Lifestyle changes are the most effective way to control mild gastric acid reflux symptoms. To be effective, these changes should be incorporated into your existing lifestyle; however, they shouldn’t be so stringent that they are too difficult to adopt. These lifestyle changes are designed to decrease the stresses placed on the your lower esophageal sphincter (LES) and prevent the progression of your disease.
Select carefully what you eat
There are many foods that can trigger GERD symptoms. Although everyone is unique, this is a good list of foods to avoid:
- Carbonated beverages
- Citrus fruits
- Drinks with caffeine
- Garlic and onions
- Spicy foods
- Fatty or fried foods
- Tomato-based foods
Finding recipes that avoid these trigger foods is a challenge. We hope you will consider RefluxMD’s Recipe for Relief that offers 21 daily meal plans and over 90 GERD-friendly recipes.
Always exercise portion control
Your LES is most effective as a barrier to reflux when the stomach is not overfilled or distended. This can be avoided by consuming smaller meals that do not put the LES barrier under stress.
Control your weight
Weight gain increases the risk of gastric acid reflux. To become obese, we consume more food and the stomach distends frequently which damages the LES, leading to reflux. To make things worse, obese people carry excess weight in their abdominal wall, which increases pressure on the abdomen. Adjusting the dietary intake with the objective of reducing weight will most likely reduce your heartburn. If you think your weight is a potential cause of your symptom, we recommend that you read our article; How excess weight is destroying your lower esophageal sphincter. Our GERD-friendly weight loss solution, Scale Down for Relief, may be something you should consider.
If you smoke – stop immediately
Smoking contributes to the weakening of the LES that encourages gastric acid reflux. Smoking has been proven to be a risk factor for multiple cancers, including esophageal cancer and lung cancer.
Avoid tight fitting clothes
Tight clothes or tight belts put pressure on the abdomen. This mimics the same issue that exists with an obese or overweight individual as noted above.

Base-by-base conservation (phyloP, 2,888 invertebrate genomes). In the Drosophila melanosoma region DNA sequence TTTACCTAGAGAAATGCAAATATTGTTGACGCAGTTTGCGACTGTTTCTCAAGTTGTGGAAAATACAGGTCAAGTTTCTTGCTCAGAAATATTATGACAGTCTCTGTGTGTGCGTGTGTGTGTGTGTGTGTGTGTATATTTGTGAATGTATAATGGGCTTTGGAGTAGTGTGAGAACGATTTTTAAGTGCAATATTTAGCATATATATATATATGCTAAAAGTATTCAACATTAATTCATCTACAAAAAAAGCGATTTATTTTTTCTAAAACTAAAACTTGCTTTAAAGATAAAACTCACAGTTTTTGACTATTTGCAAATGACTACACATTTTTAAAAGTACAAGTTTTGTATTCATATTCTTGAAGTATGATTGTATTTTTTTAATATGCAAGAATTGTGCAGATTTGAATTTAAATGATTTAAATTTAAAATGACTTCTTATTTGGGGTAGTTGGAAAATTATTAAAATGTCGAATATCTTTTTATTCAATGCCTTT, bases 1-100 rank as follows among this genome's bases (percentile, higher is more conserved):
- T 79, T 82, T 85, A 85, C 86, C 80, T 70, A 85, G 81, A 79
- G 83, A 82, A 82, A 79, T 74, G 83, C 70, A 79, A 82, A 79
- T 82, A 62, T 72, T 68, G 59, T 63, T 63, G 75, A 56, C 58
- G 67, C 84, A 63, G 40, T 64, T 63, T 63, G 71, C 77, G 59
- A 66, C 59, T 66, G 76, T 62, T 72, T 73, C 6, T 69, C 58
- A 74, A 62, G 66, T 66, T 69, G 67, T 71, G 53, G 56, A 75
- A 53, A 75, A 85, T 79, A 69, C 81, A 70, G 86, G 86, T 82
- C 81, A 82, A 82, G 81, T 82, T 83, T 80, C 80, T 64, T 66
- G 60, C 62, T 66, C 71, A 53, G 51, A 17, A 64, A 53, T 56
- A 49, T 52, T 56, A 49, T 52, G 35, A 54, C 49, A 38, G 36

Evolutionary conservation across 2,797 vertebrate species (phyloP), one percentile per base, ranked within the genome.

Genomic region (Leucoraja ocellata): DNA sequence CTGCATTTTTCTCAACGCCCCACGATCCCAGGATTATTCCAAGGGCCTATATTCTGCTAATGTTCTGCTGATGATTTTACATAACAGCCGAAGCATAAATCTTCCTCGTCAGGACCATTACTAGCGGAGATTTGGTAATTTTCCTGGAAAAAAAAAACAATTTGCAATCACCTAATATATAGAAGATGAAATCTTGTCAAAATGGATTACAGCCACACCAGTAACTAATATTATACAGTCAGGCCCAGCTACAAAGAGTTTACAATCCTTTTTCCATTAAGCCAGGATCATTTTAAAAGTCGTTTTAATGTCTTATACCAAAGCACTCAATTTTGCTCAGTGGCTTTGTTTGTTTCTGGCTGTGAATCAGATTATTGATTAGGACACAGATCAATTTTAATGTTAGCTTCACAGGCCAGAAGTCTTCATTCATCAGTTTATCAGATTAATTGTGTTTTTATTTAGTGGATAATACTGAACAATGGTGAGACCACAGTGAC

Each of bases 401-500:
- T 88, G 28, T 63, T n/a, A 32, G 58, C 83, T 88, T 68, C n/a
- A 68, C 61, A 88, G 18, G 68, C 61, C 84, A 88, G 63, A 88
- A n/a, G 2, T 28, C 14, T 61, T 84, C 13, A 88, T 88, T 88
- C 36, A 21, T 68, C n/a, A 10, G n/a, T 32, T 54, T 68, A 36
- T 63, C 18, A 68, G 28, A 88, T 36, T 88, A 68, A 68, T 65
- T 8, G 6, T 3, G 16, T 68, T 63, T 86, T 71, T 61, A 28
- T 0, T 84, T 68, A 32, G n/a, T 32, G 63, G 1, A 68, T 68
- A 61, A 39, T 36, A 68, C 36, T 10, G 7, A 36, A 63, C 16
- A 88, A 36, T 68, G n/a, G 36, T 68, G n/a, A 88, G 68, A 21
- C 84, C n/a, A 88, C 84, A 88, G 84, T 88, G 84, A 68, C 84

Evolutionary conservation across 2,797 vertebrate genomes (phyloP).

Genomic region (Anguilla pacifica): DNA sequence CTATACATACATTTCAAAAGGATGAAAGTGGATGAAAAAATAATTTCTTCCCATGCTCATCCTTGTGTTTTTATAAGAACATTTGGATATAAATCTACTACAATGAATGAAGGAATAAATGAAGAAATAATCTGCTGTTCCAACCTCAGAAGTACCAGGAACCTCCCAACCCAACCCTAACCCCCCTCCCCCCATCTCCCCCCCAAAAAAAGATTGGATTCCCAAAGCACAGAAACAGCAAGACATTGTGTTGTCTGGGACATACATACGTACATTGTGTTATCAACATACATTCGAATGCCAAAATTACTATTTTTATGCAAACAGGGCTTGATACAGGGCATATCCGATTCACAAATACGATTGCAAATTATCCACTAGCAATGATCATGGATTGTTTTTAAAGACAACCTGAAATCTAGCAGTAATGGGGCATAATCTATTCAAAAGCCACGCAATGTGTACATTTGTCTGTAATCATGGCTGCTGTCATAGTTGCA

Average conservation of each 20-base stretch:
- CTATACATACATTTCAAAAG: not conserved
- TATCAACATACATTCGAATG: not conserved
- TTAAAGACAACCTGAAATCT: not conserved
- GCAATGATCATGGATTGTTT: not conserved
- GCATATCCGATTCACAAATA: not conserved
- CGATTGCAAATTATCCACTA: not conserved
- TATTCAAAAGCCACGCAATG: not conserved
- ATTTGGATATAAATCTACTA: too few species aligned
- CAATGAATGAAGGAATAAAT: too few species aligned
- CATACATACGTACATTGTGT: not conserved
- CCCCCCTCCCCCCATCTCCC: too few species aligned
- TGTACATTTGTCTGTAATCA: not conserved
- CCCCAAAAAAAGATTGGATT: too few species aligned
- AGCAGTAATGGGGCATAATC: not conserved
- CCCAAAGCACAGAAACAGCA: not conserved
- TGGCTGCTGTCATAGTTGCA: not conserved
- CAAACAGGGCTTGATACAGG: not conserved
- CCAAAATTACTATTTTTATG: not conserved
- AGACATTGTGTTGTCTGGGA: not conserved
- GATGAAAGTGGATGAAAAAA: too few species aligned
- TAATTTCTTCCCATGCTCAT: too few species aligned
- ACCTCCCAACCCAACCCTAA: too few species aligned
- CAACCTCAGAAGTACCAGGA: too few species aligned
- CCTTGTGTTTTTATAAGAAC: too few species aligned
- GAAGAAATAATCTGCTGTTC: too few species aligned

Diaphragm exercises for lower esophageal sphincter augmentation
The LES is the barrier between the stomach and the esophagus that prevents reflux. The LES is augmented by the diaphragm that surrounds the lower esophagus. Unlike the LES, an involuntary muscle that can not be strengthened by exercise, the diaphragm is a voluntary muscle that can be strengthened. Although clinical research has not yet proven that exercising the diaphragm will improve the LES’ barrier capabilities, the following exercise can do no harm and may provide some symptom improvement.
Diaphragm exercise is a conscious technique of breathing using the diaphragm, rather than using the lungs and the chest, to create each breath. This means expanding the abdomen to inhale and then contracting the abdomen without exhaling. Do this abdominal exercise 5 – 10 times, then exhale. Repeat this process 10 times. It may help to place your hands on your abdomen to maintain the focus on the expansion and contraction of your stomach. This exercise can be done sitting, standing, or lying down. However, caution should be taken initially since excessive and deep breathing can induce hyperventilation. Hyperventilation may occur, so if you feel light-headed at any time, stop the exercise and attempt it again the next day.
Sleep and GERD symptoms
If your GERD is impacting your sleep, there are several recommendations that you should consider:
- Try sleeping on your left side rather than the right side or on your back or stomach.
- Raise the head of the bed by placing books or a brick under the headboard. The upper part of the bed only needs to be elevated 3 or 4 inches to be effective. Extra pillows tend to work poorly since they tend to bend the neck rather than elevating the entire chest. If you’re looking for a commercially available product, be sure to look for one that elevates the entire torso.
- Stay in an upright position, sitting or standing, for at least 30 minutes after dinner.
- Eat an early dinner and do not go to bed for at least 3 hours after dinner. Although this may be a difficult recommendation to follow, it has proven to be very effective in reducing heartburn symptoms.
Reviewed by: Dr. Chandrasoma, RefluxMD Scientific Director